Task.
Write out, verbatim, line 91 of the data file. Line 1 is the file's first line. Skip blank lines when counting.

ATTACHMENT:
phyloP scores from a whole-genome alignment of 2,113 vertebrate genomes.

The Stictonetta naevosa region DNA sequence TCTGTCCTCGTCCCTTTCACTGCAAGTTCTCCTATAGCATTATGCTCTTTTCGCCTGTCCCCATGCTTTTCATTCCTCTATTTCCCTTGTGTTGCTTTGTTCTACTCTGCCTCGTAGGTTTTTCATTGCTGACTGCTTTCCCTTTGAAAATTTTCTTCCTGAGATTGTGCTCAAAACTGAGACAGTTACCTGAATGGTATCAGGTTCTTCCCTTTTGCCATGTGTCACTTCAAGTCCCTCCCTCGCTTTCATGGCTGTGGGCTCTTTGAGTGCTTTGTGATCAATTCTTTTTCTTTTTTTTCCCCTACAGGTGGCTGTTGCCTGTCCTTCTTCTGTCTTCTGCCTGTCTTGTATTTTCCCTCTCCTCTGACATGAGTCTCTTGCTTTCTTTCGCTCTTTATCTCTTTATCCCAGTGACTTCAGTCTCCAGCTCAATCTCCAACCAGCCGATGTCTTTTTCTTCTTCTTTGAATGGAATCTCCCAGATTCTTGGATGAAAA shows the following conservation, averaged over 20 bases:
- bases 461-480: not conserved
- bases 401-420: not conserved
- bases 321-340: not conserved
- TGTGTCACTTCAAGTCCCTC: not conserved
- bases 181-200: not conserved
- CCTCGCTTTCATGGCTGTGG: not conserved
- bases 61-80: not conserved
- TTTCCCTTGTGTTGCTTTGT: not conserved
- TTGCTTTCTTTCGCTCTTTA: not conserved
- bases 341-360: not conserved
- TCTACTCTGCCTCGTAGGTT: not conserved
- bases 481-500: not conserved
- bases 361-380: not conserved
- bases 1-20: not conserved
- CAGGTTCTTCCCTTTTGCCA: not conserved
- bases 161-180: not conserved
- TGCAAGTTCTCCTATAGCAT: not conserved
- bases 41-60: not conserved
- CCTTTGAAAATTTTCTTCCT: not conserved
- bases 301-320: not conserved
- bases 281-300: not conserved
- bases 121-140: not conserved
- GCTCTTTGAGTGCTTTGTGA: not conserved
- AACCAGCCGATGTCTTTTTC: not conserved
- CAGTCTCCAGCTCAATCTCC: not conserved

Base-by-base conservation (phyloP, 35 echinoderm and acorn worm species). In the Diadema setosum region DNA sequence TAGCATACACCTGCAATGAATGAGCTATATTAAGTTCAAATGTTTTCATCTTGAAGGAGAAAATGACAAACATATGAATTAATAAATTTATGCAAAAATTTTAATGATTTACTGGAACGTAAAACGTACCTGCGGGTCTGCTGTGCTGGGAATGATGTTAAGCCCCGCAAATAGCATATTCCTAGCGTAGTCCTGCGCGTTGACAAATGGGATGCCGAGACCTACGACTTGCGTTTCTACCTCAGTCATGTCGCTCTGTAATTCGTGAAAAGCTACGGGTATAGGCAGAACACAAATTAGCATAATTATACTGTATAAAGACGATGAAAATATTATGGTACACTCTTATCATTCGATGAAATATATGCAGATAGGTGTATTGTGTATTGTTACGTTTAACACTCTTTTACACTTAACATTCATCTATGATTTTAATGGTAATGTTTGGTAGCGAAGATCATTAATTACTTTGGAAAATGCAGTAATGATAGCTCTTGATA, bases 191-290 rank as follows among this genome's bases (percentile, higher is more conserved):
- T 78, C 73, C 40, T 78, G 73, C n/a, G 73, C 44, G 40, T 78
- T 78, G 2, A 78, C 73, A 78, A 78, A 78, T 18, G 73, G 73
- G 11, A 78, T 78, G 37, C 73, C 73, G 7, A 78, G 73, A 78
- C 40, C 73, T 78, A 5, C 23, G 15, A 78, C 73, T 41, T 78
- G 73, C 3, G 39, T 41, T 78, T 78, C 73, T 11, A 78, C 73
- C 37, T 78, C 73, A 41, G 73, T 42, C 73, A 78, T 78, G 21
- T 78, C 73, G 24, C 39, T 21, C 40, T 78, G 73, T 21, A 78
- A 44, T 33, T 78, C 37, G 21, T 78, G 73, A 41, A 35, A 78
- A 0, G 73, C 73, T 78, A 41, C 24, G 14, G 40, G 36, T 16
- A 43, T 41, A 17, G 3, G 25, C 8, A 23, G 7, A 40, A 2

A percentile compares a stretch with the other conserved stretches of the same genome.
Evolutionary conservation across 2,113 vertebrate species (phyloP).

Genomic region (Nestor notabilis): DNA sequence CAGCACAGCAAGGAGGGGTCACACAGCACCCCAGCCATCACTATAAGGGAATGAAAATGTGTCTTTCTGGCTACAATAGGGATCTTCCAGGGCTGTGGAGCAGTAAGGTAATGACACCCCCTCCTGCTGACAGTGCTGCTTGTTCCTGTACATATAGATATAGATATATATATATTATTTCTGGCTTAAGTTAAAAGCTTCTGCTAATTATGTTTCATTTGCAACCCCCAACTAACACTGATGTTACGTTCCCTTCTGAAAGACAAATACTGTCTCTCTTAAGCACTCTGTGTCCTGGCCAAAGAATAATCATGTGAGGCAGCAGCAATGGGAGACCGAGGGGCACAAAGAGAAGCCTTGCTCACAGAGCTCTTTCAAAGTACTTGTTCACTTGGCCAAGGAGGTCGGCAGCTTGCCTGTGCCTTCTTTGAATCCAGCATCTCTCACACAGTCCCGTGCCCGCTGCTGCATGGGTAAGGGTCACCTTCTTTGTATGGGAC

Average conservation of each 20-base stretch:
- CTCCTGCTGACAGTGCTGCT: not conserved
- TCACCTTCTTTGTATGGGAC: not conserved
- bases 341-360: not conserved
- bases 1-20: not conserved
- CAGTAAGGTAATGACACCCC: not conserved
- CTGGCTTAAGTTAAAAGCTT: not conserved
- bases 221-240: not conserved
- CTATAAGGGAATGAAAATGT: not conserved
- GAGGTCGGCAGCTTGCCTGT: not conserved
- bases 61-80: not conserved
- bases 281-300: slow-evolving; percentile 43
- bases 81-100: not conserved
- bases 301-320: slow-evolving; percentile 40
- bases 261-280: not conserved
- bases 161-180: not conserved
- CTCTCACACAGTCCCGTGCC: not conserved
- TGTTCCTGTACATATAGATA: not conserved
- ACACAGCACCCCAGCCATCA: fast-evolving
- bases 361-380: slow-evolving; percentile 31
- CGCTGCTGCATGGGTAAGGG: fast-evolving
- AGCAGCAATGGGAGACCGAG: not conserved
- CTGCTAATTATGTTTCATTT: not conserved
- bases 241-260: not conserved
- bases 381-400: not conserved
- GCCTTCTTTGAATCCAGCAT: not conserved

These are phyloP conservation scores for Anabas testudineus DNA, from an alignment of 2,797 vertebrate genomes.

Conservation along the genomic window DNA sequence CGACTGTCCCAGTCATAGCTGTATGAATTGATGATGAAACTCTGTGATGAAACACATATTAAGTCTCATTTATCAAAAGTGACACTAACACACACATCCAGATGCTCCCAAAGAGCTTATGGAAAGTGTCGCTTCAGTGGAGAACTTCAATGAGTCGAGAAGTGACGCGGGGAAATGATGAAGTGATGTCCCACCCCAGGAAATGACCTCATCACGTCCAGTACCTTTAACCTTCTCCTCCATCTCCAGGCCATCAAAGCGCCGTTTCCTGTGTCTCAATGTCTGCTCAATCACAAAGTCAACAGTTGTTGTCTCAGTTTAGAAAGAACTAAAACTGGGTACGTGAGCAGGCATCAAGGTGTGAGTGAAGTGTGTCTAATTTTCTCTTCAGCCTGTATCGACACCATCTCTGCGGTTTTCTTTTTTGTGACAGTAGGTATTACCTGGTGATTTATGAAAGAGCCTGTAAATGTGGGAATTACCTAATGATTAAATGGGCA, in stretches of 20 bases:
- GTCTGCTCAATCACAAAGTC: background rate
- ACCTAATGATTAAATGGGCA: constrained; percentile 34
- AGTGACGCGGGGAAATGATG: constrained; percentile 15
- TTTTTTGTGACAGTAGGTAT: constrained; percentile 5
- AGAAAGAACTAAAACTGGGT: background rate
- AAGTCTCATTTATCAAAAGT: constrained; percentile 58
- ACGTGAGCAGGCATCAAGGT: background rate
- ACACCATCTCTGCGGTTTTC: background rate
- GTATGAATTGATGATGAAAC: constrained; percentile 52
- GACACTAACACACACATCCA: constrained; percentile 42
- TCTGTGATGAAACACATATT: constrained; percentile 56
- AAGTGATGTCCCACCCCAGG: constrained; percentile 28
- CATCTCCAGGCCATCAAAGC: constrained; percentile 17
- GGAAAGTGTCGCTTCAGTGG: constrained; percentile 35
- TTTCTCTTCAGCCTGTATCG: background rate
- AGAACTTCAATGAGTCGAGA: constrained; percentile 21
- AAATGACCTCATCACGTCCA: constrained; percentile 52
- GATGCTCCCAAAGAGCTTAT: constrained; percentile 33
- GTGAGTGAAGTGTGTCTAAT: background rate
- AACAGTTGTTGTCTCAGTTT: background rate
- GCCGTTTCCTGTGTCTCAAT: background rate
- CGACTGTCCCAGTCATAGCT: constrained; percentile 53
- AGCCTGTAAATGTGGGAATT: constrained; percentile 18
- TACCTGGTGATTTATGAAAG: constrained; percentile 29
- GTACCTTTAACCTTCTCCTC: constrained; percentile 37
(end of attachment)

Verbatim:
- CGACTGTCCCAGTCATAGCT: constrained; percentile 53